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As Humanitarian Crisis in Somalia Intensifies, U.S. Relaxes Aid Policy

July 21, 2011

(Nick Scott is assistant to the publisher at PND. In his last post, he wrote about the implications of the Patriot Act on U.S. disaster relief efforts in the Horn of Africa.)

HornofAfricaFamine_illus In a post last week, I criticized the Patriot Act's "material support" clause for rigidly preventing U.S. development agencies and NGOs from distributing food aid directly to the parts of southern Somalia under the control of Islamist insurgent group al-Shabaab. Since then, the humanitarian crisis in the Horn of Africa has intensified, the United Nations has declared a famine in parts of Somalia, and many have accused developed countries of not doing enough to help.

In a significant policy shift, our own government has pledged an additional $28 million for the region and indicated that the money could be used in parts of southern Somalia under the control of al-Shabaab if assurances are provided by the World Food Programme and other aid recipients that al-Shabaab will not benefit from the aid.

Realistically, it may be impossible for the UN or NGOs to provide such guarantees, but USAID deputy administrator Donald Steinberg told the BBC that the agency's goal was

not to play a game of "gotcha" with a UN agency or any other group that is brave enough to go in and provide that assistance. What we need is assurances from the World Food Programme and from other agencies, the United Nations or other agencies, both public and in the non-governmental sector, who are willing to go into Somalia who will tell us affirmatively that they are not being taxed by al-Shabaab, they are not being subjected to bribes from al-Shabaab, that they can operate unfettered.

This new flexibility in the face of an urgent humanitarian crisis is to be welcomed, and may even signal a policy shift with implications beyond the current situation in the Horn of Africa. For now though, the situation remains critical and more aid is badly needed. Here are some ways you can help:

We'll keep you apprised of developments in the region as we learn of them.

(Chart: Reuters)

-- Nick Scott

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Posted by David Jacobs  |   July 21, 2011 at 03:12 PM

It's an amazingly bad situation with no good answers, because even if al-Shabaab isn't directly "taxing" (read: stealing from) the relief agancies, they still benefit indirectly.

I just think it also needs to be noted that the cause of the problem really isn't the Patriot Act - no matter how poorly constructed one may think it is. The nature of the controlling regime is the problem.

Posted by Nick Scott  |   July 21, 2011 at 05:09 PM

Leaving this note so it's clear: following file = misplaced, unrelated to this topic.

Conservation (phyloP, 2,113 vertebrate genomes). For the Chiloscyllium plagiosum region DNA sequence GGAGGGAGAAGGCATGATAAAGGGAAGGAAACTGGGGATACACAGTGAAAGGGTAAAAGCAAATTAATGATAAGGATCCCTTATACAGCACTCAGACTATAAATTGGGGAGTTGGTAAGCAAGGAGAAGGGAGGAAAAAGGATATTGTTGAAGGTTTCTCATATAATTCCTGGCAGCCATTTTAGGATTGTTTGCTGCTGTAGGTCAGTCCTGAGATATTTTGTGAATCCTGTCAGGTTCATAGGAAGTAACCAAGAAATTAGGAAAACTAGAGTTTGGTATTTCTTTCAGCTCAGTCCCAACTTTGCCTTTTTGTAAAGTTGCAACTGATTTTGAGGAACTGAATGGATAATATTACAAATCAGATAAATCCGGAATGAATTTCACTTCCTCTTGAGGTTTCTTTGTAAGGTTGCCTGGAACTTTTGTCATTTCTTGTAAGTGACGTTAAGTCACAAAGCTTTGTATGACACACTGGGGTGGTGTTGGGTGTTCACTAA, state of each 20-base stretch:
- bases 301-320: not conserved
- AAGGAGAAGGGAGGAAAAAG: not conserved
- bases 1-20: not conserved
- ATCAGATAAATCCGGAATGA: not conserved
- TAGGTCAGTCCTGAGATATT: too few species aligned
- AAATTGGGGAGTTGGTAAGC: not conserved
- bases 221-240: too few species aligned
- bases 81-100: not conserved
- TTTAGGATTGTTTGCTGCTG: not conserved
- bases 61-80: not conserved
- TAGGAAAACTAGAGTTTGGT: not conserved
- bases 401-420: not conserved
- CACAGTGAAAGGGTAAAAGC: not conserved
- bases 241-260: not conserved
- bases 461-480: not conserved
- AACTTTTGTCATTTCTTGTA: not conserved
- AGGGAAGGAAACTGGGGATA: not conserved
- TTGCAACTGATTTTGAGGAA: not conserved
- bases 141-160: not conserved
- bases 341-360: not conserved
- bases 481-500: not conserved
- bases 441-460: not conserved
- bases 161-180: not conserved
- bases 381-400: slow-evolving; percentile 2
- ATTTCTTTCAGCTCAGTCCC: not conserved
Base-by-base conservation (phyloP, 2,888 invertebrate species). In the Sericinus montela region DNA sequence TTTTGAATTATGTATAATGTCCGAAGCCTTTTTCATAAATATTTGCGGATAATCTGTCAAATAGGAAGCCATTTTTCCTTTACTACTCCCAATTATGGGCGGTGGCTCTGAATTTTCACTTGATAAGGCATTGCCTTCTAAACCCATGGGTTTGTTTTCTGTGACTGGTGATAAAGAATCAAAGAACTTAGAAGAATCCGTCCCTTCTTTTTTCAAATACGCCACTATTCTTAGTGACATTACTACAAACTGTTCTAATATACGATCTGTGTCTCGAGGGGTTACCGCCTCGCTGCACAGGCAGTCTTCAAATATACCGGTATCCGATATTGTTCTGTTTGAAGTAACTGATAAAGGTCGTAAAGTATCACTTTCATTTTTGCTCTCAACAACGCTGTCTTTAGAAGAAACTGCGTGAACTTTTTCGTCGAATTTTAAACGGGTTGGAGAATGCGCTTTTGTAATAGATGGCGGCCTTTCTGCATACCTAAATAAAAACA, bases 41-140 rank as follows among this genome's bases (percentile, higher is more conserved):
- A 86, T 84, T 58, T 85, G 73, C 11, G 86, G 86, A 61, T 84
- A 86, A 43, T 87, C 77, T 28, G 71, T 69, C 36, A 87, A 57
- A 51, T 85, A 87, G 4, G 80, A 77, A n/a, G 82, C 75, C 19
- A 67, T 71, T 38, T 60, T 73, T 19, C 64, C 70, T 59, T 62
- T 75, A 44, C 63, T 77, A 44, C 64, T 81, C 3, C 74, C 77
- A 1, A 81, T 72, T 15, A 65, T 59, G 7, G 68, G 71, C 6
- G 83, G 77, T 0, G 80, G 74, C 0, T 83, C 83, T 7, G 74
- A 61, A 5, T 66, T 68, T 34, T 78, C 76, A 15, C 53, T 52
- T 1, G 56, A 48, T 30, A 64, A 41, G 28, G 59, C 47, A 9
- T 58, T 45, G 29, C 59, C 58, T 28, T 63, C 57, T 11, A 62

Thanks for the comment David. I would argue that certain provisions of the Patriot Act make it difficult for foundations or NGOs to operate in conflict zones out of fear of inadvertently providing designated terrorist groups with "material support", but that is probably a side issue in this case.

There is no question that the problem is al-Shabaab and a weak Somali Transitional Federal Government that is unable to reassert control over the southern parts of the country. But given that reality, we have to weigh the benefits of deploying aid to the region against the risk of it directly or indirectly benefiting al-Shabaab.

Posted by Nick Scott  |   July 28, 2011 at 04:25 PM

Here's an interview with Joel Charny, vice president for humanitarian policy and practice at InterAction, that expands on that point:

KELEMEN: That is part of the problem, says Joel Charny, vice president for humanitarian policy and practice at InterAction, which represents 190 humanitarian organizations. Charny says U.S. sanctions on al-Shabaab also make matters more complicated, and the U.S. government just doesn't trust aid groups enough to make the right decisions.

Mr. JOEL CHARNY (InterAction): Yes, al-Shabaab has made life very difficult for our community in South Central, but it's not across the board and it's something that we can negotiate on a case-by-case basis, and that's all we're really asking to do.

KELEMEN: Private aid groups say they've heard clear warnings from the U.S. government that there are legal risks to working in Somalia if any aid gets to al-Shabaab.

Mr. CHARNY: The approach of the U.S. government, up to now, has been so absolutist. They're basically saying that the diversion of almost, literally, a cup of rice constitutes grounds to more of less shut down an entire aid program for hundreds of thousands of vulnerable people.


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